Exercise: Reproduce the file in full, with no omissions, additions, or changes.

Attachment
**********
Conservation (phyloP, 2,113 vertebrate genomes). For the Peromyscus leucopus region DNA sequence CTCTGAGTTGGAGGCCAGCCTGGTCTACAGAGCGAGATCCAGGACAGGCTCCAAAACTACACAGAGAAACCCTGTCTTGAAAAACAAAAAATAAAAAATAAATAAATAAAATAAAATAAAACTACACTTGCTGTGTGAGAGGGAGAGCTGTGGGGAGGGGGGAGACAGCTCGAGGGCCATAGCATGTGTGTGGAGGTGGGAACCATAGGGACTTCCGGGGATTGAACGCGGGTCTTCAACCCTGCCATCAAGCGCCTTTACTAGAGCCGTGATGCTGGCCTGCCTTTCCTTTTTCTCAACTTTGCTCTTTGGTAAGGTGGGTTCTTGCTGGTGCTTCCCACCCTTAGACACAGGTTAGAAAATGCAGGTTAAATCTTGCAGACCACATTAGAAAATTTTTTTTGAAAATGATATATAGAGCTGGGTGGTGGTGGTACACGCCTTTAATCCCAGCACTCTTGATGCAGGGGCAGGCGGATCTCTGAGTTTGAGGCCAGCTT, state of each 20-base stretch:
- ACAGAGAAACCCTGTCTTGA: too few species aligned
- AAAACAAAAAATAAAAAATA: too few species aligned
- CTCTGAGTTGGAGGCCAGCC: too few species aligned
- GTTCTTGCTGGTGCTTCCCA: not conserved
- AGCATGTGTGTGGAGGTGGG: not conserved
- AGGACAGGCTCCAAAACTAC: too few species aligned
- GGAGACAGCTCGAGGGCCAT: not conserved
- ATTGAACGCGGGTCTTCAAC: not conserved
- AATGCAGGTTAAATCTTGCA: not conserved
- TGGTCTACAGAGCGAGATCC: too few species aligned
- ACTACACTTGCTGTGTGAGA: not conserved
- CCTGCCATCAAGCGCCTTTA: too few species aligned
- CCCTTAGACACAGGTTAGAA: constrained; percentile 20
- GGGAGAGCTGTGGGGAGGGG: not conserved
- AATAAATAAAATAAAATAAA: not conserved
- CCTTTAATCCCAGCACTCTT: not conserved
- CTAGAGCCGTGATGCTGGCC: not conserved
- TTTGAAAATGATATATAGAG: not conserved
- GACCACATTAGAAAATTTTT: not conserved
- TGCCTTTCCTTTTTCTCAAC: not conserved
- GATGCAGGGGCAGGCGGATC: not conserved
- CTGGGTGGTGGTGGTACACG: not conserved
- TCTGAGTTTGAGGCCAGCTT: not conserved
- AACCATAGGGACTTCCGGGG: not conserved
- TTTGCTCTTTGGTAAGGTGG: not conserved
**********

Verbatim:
Conservation (phyloP, 2,113 vertebrate genomes). For the Peromyscus leucopus region DNA sequence CTCTGAGTTGGAGGCCAGCCTGGTCTACAGAGCGAGATCCAGGACAGGCTCCAAAACTACACAGAGAAACCCTGTCTTGAAAAACAAAAAATAAAAAATAAATAAATAAAATAAAATAAAACTACACTTGCTGTGTGAGAGGGAGAGCTGTGGGGAGGGGGGAGACAGCTCGAGGGCCATAGCATGTGTGTGGAGGTGGGAACCATAGGGACTTCCGGGGATTGAACGCGGGTCTTCAACCCTGCCATCAAGCGCCTTTACTAGAGCCGTGATGCTGGCCTGCCTTTCCTTTTTCTCAACTTTGCTCTTTGGTAAGGTGGGTTCTTGCTGGTGCTTCCCACCCTTAGACACAGGTTAGAAAATGCAGGTTAAATCTTGCAGACCACATTAGAAAATTTTTTTTGAAAATGATATATAGAGCTGGGTGGTGGTGGTACACGCCTTTAATCCCAGCACTCTTGATGCAGGGGCAGGCGGATCTCTGAGTTTGAGGCCAGCTT, state of each 20-base stretch:
- ACAGAGAAACCCTGTCTTGA: too few species aligned
- AAAACAAAAAATAAAAAATA: too few species aligned
- CTCTGAGTTGGAGGCCAGCC: too few species aligned
- GTTCTTGCTGGTGCTTCCCA: not conserved
- AGCATGTGTGTGGAGGTGGG: not conserved
- AGGACAGGCTCCAAAACTAC: too few species aligned
- GGAGACAGCTCGAGGGCCAT: not conserved
- ATTGAACGCGGGTCTTCAAC: not conserved
- AATGCAGGTTAAATCTTGCA: not conserved
- TGGTCTACAGAGCGAGATCC: too few species aligned
- ACTACACTTGCTGTGTGAGA: not conserved
- CCTGCCATCAAGCGCCTTTA: too few species aligned
- CCCTTAGACACAGGTTAGAA: constrained; percentile 20
- GGGAGAGCTGTGGGGAGGGG: not conserved
- AATAAATAAAATAAAATAAA: not conserved
- CCTTTAATCCCAGCACTCTT: not conserved
- CTAGAGCCGTGATGCTGGCC: not conserved
- TTTGAAAATGATATATAGAG: not conserved
- GACCACATTAGAAAATTTTT: not conserved
- TGCCTTTCCTTTTTCTCAAC: not conserved
- GATGCAGGGGCAGGCGGATC: not conserved
- CTGGGTGGTGGTGGTACACG: not conserved
- TCTGAGTTTGAGGCCAGCTT: not conserved
- AACCATAGGGACTTCCGGGG: not conserved
- TTTGCTCTTTGGTAAGGTGG: not conserved